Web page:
Nobel Prize-winning poet Joseph Brodsky, who was exiled from the Soviet Union in 1972, was named Friday as the new poet laureate consultant in poetry at the Library of Congress.

Librarian of Congress James H. Billington, who made the announcement, called Brodsky "a powerful and evocative voice about Russian life and culture" who brings "the driving curiosity and penetrating observations of an outsider" to American poetry.Brodsky, 50, a professor of literature at Mount Holyoke College in Massachusetts, will succeed Mark Strand of the University of Utah on Sept. 1 in the position created by Congress in 1985 to honor the nation's leading poets.

Born in Leningrad, Brodsky left school at 15 and supported himself as a mill worker and merchant seaman while he wrote poetry and taught himself English.

Popular in Soviet underground literary circles, he was denounced by the Leonid Brezhnev government for "social parasitism" and "decadent poetry," and sentenced to a labor camp. Released after 18 months, he was stripped of his Soviet citizenship and forced to emigrate.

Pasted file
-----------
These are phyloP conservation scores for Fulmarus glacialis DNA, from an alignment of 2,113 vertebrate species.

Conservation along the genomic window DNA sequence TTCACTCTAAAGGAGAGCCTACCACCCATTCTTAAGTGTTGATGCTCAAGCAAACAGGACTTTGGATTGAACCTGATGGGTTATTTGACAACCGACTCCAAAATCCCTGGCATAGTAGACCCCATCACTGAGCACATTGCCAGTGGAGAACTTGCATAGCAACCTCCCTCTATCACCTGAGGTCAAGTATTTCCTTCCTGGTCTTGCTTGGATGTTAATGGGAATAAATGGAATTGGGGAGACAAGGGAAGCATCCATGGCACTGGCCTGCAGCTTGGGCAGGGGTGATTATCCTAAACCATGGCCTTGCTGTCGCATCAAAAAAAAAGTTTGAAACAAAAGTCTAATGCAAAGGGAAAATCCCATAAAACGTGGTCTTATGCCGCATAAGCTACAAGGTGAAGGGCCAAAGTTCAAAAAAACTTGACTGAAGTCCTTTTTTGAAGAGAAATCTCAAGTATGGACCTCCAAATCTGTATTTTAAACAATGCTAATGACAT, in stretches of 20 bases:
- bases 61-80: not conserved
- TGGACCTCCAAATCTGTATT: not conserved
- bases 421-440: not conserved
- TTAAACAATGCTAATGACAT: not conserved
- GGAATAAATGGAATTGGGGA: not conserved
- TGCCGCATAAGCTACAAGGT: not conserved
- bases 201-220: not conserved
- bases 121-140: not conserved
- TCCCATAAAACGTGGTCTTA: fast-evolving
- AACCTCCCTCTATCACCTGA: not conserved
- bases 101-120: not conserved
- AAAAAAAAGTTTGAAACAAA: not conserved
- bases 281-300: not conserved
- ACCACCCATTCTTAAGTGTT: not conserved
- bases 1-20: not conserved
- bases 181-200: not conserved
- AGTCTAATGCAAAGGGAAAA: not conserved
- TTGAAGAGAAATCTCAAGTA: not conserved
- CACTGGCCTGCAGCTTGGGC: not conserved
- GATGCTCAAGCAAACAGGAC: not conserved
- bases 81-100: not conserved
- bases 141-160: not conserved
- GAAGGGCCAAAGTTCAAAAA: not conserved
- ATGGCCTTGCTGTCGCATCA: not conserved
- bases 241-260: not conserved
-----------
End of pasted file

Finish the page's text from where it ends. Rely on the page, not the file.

Befriended by English writer W.H. Auden, Brodsky settled in the United States and became a citizen. He was poet-in-residence at the University of Michigan, and also has taught at New York University, Queens College, Smith College, Columbia University and at Cambridge University in England.

He won the Nobel Prize in literature in 1987, an honor previously bestowed on only four other Americans: John Steinbeck, Saul Bellow, Isaac Bashevis Singer and Czeslaw Milosz.

He received a John D. and Catherine T. MacArthur Foundation Award in 1981, and won the 1986 National Book Award for criticism for his essay collection, "Less Than One."

Four of Brodsky's poems were published in the 1960s in Leningrad anthologies, but most of his work has appeared only in the West, where it has been translated into at least 10 languages.